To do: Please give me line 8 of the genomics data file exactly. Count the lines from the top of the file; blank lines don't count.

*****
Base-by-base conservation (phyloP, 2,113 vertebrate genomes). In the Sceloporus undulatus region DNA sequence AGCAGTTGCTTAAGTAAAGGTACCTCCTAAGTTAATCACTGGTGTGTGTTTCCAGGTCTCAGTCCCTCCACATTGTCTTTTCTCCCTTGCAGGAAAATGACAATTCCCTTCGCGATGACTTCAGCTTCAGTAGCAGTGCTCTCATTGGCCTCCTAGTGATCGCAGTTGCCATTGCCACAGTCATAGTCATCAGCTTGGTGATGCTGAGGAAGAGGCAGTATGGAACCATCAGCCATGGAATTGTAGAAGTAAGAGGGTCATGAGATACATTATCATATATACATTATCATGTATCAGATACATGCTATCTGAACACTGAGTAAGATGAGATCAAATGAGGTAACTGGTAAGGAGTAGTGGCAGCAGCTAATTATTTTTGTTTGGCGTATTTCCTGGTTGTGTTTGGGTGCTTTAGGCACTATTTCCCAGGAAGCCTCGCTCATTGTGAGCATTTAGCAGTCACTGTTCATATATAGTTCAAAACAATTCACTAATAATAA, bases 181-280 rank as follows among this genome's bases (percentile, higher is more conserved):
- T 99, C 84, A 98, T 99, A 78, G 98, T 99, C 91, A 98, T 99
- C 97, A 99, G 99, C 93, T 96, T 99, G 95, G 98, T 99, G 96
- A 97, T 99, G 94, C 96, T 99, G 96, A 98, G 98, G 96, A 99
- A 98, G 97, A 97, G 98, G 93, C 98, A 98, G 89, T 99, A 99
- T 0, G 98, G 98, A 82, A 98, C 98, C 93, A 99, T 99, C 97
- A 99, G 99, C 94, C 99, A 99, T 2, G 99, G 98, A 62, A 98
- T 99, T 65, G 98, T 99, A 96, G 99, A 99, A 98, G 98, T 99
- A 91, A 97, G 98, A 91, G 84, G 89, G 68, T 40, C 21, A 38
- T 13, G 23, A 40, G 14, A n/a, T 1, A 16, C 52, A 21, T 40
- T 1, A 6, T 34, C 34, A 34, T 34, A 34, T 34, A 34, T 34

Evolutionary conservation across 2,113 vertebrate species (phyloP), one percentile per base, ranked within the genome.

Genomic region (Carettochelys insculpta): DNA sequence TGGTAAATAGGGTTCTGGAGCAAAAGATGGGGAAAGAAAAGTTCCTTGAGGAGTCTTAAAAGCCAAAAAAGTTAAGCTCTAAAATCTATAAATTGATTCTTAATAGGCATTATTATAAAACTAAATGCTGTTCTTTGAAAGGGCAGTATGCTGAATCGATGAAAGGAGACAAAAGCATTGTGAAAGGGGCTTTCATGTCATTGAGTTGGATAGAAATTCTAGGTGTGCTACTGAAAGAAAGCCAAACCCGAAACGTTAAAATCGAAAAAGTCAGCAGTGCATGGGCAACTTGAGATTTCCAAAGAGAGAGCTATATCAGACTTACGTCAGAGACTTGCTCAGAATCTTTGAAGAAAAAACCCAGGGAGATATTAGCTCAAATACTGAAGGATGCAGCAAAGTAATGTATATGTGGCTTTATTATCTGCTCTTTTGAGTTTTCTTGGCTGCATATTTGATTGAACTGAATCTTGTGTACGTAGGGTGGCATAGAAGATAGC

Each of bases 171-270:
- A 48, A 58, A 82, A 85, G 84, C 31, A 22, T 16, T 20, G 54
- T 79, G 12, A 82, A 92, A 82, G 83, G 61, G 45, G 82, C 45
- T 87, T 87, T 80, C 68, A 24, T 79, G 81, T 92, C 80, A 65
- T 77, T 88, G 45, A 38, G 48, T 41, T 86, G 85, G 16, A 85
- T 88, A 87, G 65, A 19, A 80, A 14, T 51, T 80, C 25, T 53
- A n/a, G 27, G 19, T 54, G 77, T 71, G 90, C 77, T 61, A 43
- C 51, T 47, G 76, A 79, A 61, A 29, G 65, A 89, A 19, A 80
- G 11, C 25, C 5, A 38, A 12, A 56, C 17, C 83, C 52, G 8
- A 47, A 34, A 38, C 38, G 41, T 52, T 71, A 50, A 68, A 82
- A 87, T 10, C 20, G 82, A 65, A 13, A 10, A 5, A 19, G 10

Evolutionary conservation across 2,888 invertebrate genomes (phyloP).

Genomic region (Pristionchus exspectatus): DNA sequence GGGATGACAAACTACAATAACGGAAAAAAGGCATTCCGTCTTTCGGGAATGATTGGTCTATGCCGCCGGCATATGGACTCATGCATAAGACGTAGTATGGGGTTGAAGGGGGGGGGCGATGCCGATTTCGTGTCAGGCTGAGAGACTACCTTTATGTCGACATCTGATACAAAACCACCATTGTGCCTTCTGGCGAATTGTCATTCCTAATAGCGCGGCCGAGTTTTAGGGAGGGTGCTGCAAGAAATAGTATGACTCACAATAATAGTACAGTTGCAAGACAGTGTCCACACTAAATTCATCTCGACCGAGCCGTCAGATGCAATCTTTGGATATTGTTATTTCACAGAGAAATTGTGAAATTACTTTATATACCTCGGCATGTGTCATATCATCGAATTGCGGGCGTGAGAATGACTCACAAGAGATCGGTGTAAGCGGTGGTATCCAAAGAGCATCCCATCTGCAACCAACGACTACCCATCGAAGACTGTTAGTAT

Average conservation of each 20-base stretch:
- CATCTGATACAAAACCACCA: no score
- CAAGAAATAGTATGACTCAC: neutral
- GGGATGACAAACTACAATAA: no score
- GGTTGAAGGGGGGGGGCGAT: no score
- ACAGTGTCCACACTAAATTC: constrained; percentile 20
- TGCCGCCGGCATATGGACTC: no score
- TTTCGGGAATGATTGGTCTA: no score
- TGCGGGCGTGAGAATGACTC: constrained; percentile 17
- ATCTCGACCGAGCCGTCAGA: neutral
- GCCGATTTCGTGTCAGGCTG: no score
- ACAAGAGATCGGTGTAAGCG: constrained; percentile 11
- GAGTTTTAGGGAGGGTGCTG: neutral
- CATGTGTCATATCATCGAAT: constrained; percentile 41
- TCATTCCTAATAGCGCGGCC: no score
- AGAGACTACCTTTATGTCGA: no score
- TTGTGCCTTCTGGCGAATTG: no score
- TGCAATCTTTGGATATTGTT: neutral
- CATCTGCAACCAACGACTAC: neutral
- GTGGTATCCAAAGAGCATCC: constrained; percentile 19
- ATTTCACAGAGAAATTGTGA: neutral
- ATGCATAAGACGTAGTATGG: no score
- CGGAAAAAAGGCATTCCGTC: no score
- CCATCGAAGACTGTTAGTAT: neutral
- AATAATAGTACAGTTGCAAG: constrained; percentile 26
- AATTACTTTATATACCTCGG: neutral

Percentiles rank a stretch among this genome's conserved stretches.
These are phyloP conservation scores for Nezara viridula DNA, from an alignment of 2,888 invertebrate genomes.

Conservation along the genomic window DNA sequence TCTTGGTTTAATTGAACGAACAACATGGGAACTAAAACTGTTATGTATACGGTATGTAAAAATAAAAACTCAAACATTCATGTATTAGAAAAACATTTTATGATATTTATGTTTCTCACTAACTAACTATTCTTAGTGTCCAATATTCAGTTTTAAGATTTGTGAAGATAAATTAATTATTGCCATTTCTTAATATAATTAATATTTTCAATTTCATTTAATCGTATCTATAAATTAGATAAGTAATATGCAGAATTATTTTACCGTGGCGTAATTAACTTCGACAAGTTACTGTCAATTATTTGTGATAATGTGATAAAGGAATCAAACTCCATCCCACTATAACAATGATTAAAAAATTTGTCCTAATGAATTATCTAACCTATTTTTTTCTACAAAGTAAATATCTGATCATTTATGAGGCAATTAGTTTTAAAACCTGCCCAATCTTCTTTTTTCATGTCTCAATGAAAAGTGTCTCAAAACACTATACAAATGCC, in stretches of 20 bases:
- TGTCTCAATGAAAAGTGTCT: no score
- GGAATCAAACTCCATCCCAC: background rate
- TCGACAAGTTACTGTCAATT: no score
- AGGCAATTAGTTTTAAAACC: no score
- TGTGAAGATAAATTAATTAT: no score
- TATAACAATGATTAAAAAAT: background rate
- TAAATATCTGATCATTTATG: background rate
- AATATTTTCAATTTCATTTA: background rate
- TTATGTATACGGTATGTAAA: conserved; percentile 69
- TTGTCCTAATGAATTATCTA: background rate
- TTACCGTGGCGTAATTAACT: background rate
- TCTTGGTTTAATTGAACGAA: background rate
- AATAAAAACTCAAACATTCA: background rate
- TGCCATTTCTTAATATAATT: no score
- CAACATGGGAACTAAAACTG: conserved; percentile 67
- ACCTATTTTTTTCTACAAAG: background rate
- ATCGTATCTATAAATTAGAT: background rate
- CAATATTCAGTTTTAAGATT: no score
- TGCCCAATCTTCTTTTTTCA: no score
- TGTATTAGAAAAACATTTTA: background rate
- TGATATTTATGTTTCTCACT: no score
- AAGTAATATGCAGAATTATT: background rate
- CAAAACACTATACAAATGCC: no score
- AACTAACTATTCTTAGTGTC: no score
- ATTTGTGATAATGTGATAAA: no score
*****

- T 99, T 65, G 98, T 99, A 96, G 99, A 99, A 98, G 98, T 99